News+and+politics religion philosophy the cynic librarian: Worm in the Heart (Contd)

Friday, July 07, 2006

Worm in the Heart (Contd)

Several months back I suggested that a danger lurking inside the Iraq "war" campaign is the rise in extreme Right and Racist elements in US society. The Aryan Nation and Tim McVeigh are standard icons of this danger, what I call "worm in the heart" and the "monster within." Should they gain military training, I suggested, the danger to US society will grow exponentially.

In those earlier postings I suggested that gang members as well will infiltrate the military, gain combat training, and return to the homeland with more than just PTSD on their minds. Now, it seems that those warnings are bearing fruit as military recruiters go after these unsavory groups to meet the miltary's demand for "boots on the ground."

As attrition, death, injury, and burnout take their toll on the troops in Iraq, we can expect more of these retrograde elemnts in American society to learn more military tactics and indifference to death and suffering and bring those virtues home with them. ...

According to the NYTimes:

An article in the National Alliance magazine Resistance urged skinheads to join the Army and insist on being assigned to light infantry units.

The Southern Poverty Law Center identified the author as Steven Barry, who it said was a former Special Forces officer who was the alliance's "military unit coordinator."

"Light infantry is your branch of choice because the coming race war and the ethnic cleansing to follow will be very much an infantryman's war," he wrote. "It will be house-to-house, neighborhood-by-neighborhood until your town or city is cleared and the alien races are driven into the countryside where they can be hunted down and 'cleansed.' "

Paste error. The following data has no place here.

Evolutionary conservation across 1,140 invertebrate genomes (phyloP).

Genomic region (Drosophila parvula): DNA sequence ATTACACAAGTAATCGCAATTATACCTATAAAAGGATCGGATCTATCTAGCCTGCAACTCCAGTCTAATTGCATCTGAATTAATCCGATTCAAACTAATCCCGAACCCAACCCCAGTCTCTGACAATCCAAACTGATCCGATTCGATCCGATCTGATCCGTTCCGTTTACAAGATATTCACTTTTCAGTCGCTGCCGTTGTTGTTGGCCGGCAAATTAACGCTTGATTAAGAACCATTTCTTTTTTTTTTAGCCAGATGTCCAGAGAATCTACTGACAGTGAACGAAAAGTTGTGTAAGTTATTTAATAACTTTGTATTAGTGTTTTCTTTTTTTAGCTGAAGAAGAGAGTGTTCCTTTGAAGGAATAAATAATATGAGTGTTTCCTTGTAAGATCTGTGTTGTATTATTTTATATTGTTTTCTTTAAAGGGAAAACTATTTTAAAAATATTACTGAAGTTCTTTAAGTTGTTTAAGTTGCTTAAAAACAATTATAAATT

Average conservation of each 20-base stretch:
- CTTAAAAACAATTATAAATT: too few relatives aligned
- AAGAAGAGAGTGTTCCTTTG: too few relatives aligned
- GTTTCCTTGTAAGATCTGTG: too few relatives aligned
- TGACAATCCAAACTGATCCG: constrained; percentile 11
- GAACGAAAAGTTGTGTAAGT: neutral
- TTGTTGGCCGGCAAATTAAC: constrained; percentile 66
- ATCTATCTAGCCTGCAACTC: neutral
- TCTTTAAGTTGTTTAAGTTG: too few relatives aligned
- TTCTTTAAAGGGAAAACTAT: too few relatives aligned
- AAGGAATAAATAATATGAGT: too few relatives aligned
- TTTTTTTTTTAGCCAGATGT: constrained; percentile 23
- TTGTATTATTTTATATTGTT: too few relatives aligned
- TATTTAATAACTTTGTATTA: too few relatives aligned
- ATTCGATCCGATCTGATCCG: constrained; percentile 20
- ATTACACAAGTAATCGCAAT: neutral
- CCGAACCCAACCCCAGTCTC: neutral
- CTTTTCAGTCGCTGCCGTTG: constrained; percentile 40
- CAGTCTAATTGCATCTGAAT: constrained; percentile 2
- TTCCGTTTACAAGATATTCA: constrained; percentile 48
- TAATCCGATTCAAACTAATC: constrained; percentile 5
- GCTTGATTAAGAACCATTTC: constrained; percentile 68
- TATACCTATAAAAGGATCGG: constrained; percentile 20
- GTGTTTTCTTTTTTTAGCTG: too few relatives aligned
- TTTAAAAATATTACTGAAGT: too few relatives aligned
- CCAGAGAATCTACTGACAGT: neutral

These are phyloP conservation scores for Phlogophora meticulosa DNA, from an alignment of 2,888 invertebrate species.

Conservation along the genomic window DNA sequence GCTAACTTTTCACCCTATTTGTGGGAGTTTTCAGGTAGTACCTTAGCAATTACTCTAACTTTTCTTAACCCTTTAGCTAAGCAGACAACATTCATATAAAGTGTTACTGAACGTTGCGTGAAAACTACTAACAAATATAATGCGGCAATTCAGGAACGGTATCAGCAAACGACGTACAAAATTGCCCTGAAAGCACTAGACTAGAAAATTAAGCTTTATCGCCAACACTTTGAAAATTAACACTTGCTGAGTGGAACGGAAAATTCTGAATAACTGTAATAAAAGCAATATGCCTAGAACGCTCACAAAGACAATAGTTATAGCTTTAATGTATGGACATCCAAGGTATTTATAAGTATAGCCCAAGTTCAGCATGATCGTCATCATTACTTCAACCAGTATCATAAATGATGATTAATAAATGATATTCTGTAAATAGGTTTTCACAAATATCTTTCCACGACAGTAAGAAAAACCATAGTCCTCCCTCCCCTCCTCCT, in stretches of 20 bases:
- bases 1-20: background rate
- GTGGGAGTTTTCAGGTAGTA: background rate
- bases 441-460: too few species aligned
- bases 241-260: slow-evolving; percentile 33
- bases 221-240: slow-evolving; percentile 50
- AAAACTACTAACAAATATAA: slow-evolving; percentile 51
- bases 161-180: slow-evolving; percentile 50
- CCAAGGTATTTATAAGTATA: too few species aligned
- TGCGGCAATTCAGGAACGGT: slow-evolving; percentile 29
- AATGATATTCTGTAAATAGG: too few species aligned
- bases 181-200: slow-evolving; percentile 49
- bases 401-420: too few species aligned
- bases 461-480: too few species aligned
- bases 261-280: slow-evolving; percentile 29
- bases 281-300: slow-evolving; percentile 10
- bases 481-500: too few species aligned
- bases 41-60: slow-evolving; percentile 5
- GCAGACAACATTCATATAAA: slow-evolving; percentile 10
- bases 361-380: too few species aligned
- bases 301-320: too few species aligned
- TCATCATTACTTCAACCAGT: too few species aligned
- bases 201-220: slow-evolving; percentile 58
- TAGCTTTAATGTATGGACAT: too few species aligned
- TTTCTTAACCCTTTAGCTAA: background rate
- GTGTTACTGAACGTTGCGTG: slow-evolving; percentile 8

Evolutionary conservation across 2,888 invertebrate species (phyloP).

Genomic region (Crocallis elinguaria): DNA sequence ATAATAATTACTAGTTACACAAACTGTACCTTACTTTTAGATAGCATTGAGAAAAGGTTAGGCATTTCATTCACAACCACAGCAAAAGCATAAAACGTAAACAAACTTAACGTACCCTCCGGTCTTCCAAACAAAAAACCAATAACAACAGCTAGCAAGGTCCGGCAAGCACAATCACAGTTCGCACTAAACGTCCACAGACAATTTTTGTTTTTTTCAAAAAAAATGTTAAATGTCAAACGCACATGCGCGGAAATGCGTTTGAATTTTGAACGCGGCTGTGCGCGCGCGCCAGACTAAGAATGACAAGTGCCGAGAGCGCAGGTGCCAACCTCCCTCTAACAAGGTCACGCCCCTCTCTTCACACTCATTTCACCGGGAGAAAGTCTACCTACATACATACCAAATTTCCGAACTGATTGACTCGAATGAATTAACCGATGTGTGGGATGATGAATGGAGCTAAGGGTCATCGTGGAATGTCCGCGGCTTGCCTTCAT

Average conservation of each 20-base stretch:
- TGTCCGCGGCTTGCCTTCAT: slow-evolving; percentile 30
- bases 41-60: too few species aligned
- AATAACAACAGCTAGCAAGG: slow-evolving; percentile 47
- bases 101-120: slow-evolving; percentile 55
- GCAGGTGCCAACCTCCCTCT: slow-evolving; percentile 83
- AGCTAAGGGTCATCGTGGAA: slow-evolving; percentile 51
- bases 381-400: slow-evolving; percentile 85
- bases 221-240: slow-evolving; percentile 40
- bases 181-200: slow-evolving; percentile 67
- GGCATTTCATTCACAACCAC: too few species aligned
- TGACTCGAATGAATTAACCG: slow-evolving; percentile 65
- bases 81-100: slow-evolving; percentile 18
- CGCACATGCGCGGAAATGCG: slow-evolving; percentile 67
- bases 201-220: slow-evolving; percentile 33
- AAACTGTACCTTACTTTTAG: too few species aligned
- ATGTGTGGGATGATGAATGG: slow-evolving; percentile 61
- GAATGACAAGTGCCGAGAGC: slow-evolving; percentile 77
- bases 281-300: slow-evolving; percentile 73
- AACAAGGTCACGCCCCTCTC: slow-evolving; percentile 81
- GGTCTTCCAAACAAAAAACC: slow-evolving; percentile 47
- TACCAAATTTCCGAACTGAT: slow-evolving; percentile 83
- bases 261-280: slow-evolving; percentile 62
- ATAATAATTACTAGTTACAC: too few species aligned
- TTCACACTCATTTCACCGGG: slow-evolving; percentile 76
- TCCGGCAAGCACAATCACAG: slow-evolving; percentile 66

He concluded: "As a professional soldier, my goal is to fill the ranks of the United States Army with skinheads. As street brawlers, you will be useless in the coming race war. As trained infantrymen, you will join the ranks of the Aryan warrior brotherhood."
Who knows, maybe we will soon have a phrase to equal the noxious "going postal." How about "saddam's revenge" or maybe "Fallujah Follies"? Not very catchy, I know. But you get the picture.

And from several years ago already:
Photographed carrying a terrified, half-naked Iraqi child to safety in March of 2003, Army Spc. Joseph Dwyer, of Mount Sinai, was on front pages across the country, a potent symbol of American heroism.

Friday morning, Dwyer, 29, was arrested in El Paso, Texas, after a three-hour standoff in which he fired a 9-millimeter handgun in his apartment.

Dwyer's family says he's suffering from post traumatic stress disorder and that he's fallen through the cracks of the Army mental health system since he returned two years ago to Fort Bliss, Texas, from his tour of duty as a medic in Iraq.
Lest we forget, these men and women were people of character and integrated personalities before they faced the terror of warfare:
James Jenkins left Hamilton for the Marines in 2001 as a solid young man and citizen, his family and a former coach say. He was a Nottingham High School graduate, a star wrestler and talked of turning his military training into a career with the U.S. Secret Service.

But something went terribly wrong.

By all accounts, Jenkins was an excellent Marine. He'd served two tours of duty in Iraq with the 11th Marine Expeditionary Unit, based at Camp Pendleton, Calif. And of the many awards that were pinned on his uniform, one was a Bronze Star with a combat V for valor.

But the James Jenkins whose picture was plastered all over the news in the San Diego area two weeks ago was described as an AWOL soldier who'd gone on a violent crime spree with a stolen gun.

He'd robbed, kidnapped and even tried to sexually assault a woman he had carjacked at gunpoint. Police said he was considered armed and dangerous - and possibly suicidal.
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